First, on the issue of managers taking excessive risks, remember that risk is the motor of financial openness. Ridiculous bets, like the ones on US mortgage appear to be now, are avoidable, but the job of looking at that should be with shareholders, not a micro-managing regulators. Over-regulation will not help anyone, including the ordinary Joe, who needs an open system to be financially included. Second, maybe Alan Greenspan wasnt God. Greenspan, it is clear now, let too much money into the system and kept interest rates too low for too long. This meant financial institutions had a lot of cash and not enough returns from conventional instruments (rates were too low) and had the incentive to create products whose real economic basis wasnt sound enough. That doesnt mean the managers responsible shouldnt paythey should and in some cases they are paying; Lehmans top management isnt going to make a packet out of bankruptcy. But it does mean that the liability of regulators should be assessed more sophisticatedly, not just by screaming about their inability to punish bad boys. Third, no one should forget the gains of an open financial system, gains that accrue continuously and gains that outweigh the losses of infrequent crises. Countries that have liberal finance have more dynamic real sectors. As India looks at the Mistry and Rajan reports on financial openness, this is the lesson to be learnt from America. Sadly, there are too many people in this country who will argue, by pointing to Lehman, Bear Stearns, etc, that puny banks and over-regulated finance are Indias national jewels.

TODAY ON 28TH NOV 2018 AFTER MORE THAN 10 YEARS, WHEN I GOOGLED Lehman Brothers, I GOT About 1,85,00,000 results in 0.54 seconds!

 Lot of interest had cropped up in the media and internet.

Here are some obvious Qs and As:

Q1. Who was the CEO of Lehman Brothers when it failed?

Richard “Dick” Fuld, was the CEO who led investment bank Lehman Brothers up until its failure at the start of the Financial Crisis.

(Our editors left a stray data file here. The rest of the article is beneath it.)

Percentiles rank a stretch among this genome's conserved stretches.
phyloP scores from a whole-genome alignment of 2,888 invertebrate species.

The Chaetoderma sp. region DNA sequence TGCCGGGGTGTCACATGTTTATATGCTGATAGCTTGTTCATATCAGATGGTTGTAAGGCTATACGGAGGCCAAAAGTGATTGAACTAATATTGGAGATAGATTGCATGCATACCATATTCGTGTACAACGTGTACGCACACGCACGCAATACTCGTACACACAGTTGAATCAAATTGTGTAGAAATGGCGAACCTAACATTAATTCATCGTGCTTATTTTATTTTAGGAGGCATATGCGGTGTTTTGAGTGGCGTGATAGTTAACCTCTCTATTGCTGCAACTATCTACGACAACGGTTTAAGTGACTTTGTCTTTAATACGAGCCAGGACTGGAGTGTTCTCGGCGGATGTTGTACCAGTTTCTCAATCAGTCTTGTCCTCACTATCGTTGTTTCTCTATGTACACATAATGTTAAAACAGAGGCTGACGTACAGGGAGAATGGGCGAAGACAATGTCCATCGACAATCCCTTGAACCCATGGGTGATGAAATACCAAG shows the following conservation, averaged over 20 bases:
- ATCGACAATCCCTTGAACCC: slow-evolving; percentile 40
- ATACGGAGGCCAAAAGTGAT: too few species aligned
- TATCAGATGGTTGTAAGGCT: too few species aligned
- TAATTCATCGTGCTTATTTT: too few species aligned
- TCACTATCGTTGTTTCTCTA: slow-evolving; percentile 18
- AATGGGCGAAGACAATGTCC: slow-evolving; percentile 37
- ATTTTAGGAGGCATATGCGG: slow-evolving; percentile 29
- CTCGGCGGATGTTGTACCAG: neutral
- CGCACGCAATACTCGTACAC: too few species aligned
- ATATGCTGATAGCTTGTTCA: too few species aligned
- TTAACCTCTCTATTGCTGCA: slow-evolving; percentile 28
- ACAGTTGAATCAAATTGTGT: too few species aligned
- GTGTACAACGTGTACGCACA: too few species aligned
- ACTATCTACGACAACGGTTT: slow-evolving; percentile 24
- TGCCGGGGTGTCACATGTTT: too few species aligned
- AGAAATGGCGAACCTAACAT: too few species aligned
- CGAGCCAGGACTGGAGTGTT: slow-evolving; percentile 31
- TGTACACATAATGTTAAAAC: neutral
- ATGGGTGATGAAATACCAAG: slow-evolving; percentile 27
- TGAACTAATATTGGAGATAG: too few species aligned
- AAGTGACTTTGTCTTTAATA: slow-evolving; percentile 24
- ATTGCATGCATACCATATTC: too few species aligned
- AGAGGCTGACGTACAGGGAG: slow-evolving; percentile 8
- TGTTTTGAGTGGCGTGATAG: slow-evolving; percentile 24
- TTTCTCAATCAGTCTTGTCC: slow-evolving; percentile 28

Q 2. Who were the Lehman Brothers?

In 1847, following the arrival of his brother Emanuel Lehman, the firm became “H. Lehman and Bro.” With the arrival of their youngest brother, Mayer Lehman, in 1850, the firm changed its name again and “Lehman Brothers” was founded. During the 1850s, cotton was one of the most important crops in the United States.

Q3. Who bought Lehman Brothers?

Bank of America leapt into the maelstrom and bought Merrill Lynch for about $50 billion. Early the next morning, Lehman Brothers announced its bankruptcy filing. Lehman soon sold its investment banking and capital markets operations to Barclays for $250 million.

Q4. When did Lehman Brothers go under?

September 15, 2008. The filing for Chapter 11 bankruptcy protection by financial services firm Lehman Brothers on September 15, 2008, remains the largest bankruptcy filing in U.S. history, with Lehman holding over US$600,000,000,000 in assets.

Q5. What caused the 2008 financial crisis?

The financial crisis was primarily caused by deregulation in the financial industry that permitted banks to engage in hedge fund trading with derivatives. Banks then demanded more mortgages to support the profitable sale of these derivatives. That created the financial crisis that led to the Great Recession.




Here is one link that I liked and have shared —



Lehman Brothers collapse: A race to the bottom

5 things you need to know about Lehman Brothers

The Lehman Brothers Collapse and How It’s Changed the Economy

Life after the Lehman Brothers collapse

Shock and awe: the aftermath of Lehman Brothers’ collapse

A decade after the Lehman Brothers’ collapse, finance remains a major risk


J S BROCA  28TH NOV 2018

 Image result for lehman brothers